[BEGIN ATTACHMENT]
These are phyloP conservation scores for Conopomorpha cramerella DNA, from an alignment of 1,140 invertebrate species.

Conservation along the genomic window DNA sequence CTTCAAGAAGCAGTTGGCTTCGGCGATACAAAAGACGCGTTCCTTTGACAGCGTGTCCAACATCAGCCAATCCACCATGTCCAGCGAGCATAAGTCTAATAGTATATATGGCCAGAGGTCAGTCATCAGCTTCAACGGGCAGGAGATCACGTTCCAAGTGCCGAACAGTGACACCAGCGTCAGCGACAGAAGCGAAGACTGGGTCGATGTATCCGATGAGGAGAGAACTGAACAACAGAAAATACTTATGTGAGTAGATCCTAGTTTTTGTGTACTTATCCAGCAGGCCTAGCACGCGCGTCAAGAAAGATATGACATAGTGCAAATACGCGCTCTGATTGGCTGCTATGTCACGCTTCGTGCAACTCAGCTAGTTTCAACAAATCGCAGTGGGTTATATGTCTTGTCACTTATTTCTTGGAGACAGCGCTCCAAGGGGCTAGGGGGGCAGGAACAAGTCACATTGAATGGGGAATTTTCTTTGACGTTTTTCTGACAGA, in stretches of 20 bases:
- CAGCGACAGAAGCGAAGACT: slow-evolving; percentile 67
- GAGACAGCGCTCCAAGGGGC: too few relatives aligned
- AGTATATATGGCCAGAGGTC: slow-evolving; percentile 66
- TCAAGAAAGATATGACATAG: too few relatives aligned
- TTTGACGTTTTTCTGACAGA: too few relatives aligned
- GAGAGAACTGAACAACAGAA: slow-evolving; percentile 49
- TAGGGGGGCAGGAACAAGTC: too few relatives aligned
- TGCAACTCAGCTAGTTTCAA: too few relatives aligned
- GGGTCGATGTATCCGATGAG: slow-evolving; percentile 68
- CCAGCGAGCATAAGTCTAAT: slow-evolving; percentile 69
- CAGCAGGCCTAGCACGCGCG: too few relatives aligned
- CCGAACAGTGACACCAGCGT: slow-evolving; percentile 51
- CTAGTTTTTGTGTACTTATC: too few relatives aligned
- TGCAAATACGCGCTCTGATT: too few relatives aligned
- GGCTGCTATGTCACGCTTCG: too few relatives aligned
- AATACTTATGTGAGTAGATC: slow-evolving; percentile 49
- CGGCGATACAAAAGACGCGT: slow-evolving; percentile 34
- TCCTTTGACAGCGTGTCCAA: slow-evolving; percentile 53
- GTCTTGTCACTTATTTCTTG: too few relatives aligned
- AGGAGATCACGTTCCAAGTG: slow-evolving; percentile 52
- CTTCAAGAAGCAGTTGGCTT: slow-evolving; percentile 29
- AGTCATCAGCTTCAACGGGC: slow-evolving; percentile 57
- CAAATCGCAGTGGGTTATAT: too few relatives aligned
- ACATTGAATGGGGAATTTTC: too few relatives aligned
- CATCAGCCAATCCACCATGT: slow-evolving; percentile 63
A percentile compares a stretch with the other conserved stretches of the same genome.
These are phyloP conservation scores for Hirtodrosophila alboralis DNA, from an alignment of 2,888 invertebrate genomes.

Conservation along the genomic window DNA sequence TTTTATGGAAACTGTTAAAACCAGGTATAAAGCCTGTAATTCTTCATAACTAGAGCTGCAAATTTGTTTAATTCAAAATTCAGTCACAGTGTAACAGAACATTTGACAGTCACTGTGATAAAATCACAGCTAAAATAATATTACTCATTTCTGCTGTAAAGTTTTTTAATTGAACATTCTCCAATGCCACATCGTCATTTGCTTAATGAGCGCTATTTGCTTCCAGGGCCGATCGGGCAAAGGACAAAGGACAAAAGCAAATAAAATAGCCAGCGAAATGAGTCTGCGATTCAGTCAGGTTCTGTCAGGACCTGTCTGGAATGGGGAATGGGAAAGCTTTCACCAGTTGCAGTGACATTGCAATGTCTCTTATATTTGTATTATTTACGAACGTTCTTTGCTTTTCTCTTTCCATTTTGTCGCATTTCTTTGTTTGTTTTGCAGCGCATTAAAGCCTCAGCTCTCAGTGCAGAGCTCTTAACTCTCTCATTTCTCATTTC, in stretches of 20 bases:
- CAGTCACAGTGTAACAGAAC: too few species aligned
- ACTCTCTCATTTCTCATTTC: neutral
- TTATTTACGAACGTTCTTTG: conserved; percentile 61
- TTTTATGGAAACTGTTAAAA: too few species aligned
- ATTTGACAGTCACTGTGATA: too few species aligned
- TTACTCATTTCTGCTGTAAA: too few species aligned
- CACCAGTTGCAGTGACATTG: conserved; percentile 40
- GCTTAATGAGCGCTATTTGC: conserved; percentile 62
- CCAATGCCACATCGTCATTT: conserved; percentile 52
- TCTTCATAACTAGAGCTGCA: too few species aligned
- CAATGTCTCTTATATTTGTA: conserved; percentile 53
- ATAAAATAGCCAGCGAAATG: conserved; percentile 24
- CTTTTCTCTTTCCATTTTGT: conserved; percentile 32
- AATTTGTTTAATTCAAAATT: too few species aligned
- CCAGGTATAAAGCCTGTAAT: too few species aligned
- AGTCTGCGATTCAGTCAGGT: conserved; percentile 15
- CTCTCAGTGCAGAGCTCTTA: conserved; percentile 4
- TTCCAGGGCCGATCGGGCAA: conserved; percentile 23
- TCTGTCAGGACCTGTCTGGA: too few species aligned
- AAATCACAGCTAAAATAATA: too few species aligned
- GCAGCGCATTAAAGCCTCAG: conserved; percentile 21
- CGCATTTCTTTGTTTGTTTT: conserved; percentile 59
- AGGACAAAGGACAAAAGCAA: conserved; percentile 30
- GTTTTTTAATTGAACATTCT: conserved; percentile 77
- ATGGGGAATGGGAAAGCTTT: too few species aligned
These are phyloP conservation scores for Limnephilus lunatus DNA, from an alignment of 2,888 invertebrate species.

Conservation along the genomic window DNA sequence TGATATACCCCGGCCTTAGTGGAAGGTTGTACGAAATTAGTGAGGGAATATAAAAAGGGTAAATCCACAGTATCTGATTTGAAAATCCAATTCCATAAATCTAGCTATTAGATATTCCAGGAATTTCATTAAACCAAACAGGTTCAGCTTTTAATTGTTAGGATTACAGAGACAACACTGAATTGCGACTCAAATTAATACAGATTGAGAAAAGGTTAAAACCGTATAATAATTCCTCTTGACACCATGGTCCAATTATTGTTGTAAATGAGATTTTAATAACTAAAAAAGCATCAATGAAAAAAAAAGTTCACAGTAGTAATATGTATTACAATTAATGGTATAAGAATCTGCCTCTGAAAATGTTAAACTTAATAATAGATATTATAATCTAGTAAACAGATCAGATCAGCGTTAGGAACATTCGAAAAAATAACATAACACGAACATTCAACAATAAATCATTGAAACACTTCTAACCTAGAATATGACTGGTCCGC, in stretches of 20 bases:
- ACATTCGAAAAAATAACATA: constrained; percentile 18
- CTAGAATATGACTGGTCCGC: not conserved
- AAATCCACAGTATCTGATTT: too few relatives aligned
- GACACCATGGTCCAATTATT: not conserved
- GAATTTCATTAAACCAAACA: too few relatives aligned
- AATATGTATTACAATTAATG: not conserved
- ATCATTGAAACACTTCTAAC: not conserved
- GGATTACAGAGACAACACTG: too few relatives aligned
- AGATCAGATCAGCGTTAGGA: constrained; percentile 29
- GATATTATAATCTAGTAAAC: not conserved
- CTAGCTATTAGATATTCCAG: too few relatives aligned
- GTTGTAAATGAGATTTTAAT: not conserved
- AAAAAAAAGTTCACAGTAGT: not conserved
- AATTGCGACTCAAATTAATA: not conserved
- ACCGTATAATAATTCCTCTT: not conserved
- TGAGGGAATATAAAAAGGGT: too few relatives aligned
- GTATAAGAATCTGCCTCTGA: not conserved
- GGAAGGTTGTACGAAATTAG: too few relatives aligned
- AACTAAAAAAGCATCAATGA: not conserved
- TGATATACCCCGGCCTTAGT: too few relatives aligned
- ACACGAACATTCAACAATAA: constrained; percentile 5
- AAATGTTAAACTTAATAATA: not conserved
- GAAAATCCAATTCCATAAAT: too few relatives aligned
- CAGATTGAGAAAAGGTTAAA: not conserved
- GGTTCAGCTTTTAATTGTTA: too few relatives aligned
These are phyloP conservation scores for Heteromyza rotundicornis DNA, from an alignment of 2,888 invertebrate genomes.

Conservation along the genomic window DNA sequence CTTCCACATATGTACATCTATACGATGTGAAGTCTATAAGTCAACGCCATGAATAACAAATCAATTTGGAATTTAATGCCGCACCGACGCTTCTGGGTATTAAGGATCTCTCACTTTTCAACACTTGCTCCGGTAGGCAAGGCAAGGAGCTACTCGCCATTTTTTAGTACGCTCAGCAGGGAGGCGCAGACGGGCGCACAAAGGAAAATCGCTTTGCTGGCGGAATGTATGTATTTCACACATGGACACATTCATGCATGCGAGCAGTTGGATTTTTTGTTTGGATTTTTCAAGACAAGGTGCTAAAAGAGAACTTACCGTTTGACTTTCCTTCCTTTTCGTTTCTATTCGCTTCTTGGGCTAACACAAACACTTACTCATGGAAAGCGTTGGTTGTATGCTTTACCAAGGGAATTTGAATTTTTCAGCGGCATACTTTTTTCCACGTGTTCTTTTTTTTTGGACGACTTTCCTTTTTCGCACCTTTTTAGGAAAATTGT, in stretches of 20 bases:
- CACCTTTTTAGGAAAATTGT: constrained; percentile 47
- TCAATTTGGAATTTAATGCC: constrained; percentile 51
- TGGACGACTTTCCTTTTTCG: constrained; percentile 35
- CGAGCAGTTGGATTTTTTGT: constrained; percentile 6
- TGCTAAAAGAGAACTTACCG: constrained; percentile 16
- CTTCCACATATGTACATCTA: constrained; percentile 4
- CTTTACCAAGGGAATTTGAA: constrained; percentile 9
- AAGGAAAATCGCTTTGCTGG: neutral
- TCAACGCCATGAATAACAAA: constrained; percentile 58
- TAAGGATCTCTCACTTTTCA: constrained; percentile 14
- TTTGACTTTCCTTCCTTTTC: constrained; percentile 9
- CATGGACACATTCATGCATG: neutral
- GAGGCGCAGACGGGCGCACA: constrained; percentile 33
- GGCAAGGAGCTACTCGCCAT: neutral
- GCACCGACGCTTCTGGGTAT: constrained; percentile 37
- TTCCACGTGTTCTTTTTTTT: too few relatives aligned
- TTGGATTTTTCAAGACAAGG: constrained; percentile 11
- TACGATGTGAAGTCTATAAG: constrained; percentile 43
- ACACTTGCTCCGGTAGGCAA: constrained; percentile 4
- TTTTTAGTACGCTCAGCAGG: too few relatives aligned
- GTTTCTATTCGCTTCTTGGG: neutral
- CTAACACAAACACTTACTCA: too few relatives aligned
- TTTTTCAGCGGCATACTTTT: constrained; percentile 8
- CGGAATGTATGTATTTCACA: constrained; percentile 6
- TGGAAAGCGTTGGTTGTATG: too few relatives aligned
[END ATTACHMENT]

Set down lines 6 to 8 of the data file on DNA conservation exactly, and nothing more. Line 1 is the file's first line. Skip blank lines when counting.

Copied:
- TCAAGAAAGATATGACATAG: too few relatives aligned
- TTTGACGTTTTTCTGACAGA: too few relatives aligned
- GAGAGAACTGAACAACAGAA: slow-evolving; percentile 49